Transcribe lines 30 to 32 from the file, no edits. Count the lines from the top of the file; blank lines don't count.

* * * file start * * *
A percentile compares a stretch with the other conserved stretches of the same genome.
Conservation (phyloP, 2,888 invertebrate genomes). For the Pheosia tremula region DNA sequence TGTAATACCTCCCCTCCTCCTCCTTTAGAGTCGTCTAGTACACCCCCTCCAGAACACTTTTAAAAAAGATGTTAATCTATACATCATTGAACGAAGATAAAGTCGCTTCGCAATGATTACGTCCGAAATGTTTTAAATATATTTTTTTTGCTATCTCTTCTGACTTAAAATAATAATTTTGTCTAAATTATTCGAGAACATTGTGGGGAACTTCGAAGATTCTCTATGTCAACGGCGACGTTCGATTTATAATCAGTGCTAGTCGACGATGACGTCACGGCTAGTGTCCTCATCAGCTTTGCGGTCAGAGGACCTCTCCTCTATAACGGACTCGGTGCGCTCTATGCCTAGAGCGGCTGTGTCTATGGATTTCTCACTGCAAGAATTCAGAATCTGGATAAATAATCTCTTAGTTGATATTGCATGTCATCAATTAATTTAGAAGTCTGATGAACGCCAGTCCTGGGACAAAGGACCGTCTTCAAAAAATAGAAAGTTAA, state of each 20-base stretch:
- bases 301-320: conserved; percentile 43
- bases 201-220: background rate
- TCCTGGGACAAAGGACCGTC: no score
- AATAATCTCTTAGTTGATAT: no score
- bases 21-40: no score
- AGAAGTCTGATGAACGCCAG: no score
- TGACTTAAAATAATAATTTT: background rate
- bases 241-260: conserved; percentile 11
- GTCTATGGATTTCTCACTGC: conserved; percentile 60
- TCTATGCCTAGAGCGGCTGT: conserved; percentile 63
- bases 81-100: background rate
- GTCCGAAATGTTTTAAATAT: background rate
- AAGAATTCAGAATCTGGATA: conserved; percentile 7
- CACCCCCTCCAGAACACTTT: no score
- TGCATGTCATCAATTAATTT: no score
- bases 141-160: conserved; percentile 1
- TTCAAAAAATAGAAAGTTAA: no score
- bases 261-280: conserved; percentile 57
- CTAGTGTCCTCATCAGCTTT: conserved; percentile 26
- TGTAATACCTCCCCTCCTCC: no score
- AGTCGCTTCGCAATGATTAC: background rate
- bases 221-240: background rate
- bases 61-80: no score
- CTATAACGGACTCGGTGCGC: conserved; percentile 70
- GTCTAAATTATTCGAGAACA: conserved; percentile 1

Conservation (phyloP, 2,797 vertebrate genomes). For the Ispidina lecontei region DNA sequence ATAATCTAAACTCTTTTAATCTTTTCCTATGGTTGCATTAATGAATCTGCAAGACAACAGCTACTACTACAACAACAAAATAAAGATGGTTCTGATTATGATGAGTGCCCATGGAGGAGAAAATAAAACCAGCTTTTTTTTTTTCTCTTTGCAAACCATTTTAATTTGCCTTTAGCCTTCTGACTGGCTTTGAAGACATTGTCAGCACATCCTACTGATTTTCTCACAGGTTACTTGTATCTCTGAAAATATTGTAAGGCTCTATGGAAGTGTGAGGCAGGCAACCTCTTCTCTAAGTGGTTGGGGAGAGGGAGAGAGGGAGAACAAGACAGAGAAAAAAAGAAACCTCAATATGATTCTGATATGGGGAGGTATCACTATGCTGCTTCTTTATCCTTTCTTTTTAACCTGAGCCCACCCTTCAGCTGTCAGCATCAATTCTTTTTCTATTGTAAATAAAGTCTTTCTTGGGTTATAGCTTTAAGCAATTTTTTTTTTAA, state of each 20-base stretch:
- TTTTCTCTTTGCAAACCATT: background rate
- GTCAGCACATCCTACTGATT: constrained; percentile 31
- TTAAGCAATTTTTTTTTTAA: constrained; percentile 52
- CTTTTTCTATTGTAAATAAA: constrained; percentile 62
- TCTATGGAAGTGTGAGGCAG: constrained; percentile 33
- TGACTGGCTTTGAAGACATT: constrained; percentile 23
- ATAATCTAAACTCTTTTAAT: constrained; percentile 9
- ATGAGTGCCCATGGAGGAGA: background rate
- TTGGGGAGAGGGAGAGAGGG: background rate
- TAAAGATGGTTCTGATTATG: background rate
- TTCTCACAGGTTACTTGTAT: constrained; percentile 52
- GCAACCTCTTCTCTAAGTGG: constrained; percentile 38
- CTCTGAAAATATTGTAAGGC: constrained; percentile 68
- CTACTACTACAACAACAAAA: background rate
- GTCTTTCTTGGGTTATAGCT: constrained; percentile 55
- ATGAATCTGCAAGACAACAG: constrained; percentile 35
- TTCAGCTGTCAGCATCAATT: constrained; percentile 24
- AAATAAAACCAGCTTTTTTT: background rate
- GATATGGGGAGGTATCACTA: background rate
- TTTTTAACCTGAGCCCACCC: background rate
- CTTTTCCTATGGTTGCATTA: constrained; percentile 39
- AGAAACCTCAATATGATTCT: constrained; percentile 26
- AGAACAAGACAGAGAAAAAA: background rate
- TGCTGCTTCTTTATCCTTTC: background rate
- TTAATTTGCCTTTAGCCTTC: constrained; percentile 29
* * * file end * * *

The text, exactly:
- GTCAGCACATCCTACTGATT: constrained; percentile 31
- TTAAGCAATTTTTTTTTTAA: constrained; percentile 52
- CTTTTTCTATTGTAAATAAA: constrained; percentile 62